The journey to "The happy Arabia"
Peter Forsskål (1732–1763)
Photo: Beatrice Lundborg/
© Popular History
Linnaeus one day received a letter from "the dead". It was written by Peter Forsskål, one of Linnaeus’ pupils, who had died a year before the letter reached Uppsala. Forsskål had travelled to explore Yemen, a country called "the happy Arabia".
Peter Forsskål was born in Finland but his family had moved to the county Uppland in Sweden. Already at the age of 10 he was registered as a student at Uppsala University. After some time he met Linnaeus and was fascinated by science.
Forsskål had the opportunity to join a Danish expedition to Yemen in 1760. As travel companions he had some educated men selected to explore this unknown part of the world. One of the goals was to find out more about the plants mentioned in the Bible.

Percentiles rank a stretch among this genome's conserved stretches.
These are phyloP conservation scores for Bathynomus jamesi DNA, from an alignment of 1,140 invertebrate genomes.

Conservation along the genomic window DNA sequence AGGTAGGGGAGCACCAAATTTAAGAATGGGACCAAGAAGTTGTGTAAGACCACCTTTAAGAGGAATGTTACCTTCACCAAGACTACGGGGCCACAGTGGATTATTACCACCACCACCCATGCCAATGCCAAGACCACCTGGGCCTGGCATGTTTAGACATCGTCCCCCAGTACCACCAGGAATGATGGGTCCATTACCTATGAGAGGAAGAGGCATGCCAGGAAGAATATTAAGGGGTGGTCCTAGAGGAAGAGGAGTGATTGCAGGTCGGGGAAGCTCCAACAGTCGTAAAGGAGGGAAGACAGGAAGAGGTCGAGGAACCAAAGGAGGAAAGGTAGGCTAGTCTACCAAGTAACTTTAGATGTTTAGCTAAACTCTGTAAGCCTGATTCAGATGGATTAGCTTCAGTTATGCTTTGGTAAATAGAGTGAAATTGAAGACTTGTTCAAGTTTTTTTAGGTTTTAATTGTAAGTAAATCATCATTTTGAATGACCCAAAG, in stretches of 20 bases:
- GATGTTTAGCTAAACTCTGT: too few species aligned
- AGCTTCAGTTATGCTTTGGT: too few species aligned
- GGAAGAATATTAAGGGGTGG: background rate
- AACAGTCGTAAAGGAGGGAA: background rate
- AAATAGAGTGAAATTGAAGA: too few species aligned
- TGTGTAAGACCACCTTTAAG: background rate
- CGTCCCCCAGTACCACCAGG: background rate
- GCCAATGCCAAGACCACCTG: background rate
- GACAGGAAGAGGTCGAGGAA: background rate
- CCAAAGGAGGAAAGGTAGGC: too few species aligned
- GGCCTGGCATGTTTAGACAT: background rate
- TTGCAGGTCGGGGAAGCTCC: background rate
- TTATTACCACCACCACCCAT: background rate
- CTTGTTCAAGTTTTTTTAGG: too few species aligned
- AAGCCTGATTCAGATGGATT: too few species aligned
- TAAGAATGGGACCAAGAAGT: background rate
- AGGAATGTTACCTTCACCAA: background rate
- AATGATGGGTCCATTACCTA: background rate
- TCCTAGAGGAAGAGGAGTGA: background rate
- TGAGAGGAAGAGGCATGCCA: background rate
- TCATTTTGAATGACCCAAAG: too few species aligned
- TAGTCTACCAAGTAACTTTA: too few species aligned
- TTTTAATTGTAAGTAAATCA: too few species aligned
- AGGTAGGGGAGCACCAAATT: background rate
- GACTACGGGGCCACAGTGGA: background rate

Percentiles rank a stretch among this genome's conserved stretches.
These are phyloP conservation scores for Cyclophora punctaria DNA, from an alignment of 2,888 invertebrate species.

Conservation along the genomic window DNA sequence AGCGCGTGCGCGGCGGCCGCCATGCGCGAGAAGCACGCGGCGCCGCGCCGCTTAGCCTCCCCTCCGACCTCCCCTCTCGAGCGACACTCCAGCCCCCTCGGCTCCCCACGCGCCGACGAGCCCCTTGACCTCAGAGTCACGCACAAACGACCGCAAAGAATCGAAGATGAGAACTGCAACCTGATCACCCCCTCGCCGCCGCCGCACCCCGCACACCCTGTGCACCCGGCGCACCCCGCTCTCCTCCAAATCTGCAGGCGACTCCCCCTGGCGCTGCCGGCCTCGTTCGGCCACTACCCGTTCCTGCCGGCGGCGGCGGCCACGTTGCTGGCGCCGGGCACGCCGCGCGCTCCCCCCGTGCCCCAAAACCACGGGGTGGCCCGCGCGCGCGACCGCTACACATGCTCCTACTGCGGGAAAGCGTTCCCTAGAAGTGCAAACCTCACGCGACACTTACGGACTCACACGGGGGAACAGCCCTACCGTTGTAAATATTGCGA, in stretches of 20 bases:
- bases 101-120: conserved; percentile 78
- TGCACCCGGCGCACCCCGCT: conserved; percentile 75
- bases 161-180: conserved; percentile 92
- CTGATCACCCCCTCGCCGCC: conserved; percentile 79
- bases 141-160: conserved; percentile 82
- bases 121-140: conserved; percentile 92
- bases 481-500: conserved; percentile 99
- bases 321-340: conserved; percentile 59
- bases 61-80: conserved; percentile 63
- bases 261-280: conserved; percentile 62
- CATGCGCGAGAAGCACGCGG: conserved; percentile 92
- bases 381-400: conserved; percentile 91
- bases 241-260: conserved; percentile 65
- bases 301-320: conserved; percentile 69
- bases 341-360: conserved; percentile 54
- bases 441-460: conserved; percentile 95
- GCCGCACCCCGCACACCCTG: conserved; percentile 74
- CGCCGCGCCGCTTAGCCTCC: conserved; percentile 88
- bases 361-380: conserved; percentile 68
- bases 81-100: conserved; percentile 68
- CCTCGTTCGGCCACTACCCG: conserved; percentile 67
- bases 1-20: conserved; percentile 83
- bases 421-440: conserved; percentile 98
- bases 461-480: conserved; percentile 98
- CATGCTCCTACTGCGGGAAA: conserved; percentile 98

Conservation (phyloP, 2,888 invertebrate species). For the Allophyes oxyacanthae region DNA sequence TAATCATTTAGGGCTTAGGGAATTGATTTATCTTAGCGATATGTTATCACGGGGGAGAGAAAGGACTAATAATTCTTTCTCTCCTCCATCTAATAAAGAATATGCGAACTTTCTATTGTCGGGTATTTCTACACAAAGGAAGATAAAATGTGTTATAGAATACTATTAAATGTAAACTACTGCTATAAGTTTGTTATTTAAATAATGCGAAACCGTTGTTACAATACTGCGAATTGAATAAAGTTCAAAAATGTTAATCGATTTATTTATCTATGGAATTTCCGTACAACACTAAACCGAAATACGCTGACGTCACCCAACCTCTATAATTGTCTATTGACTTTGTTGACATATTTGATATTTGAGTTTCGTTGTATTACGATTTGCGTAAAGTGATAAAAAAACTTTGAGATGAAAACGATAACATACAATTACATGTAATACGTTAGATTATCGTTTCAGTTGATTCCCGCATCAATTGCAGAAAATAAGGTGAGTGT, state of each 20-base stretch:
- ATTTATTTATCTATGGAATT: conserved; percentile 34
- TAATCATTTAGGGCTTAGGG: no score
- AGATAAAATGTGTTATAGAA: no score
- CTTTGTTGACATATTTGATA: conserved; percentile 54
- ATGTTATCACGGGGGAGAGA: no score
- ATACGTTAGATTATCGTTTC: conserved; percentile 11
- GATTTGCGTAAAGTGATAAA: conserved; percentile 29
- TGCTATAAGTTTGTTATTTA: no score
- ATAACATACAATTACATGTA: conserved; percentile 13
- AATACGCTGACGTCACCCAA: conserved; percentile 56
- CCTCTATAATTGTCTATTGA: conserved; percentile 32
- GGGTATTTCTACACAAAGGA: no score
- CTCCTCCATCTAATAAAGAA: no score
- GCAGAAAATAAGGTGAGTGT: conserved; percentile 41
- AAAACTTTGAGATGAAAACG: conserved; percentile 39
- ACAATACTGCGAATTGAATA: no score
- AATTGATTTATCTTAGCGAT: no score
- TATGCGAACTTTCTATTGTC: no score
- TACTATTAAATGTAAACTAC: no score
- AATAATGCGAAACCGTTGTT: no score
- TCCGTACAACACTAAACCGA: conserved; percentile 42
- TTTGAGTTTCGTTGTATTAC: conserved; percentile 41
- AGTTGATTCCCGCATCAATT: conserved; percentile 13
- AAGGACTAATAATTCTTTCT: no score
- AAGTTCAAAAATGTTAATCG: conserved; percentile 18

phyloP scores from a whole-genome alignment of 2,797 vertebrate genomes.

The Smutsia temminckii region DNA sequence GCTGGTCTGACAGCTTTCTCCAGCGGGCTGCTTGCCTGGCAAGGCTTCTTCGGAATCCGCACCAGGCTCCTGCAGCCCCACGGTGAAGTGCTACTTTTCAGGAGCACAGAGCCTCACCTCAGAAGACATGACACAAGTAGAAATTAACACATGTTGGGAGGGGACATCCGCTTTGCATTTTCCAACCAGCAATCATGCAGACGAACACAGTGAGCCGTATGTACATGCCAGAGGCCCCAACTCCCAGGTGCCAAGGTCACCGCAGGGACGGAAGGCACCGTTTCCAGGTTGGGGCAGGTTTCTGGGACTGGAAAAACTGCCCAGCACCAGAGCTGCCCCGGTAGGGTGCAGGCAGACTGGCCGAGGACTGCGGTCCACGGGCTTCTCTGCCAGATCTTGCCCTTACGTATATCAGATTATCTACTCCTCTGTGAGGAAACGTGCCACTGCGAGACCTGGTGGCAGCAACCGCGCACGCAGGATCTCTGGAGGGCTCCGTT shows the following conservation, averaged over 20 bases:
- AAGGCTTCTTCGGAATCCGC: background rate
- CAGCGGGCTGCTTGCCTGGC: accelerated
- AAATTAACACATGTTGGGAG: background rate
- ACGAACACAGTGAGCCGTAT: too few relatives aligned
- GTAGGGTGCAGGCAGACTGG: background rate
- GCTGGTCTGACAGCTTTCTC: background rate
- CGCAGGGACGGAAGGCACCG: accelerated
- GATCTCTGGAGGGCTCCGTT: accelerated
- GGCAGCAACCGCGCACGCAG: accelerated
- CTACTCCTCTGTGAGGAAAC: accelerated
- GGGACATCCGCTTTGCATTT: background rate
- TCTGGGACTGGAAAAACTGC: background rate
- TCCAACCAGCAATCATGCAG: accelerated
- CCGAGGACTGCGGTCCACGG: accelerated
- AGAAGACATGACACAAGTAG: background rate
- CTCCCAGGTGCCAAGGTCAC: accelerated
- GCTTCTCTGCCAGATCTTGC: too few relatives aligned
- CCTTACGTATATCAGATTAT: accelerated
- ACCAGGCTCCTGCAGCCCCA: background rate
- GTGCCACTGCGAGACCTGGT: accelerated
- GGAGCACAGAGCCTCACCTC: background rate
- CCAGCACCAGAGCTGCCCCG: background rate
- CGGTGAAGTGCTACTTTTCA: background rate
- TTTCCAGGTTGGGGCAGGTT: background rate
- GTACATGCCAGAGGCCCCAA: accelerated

It took two years before the expedition reached Egypt, and then they sailed on along the Arabian coast of the Red Sea. From there they made expeditions inland. Forsskål collected many plants new to science and took notes of everything he saw. He found, among other things, the much discussed balm tree that was known from the Genesis in the Bible.
After a year in Yemen, Forsskål caught a fever that killed him. He was only 31 years old when he died and Linnaeus mourned his young student. He named one of the plants Forsskål had sent home Forsskaolea tenacissima, because it was as stubborn and persistent as Forsskål himself.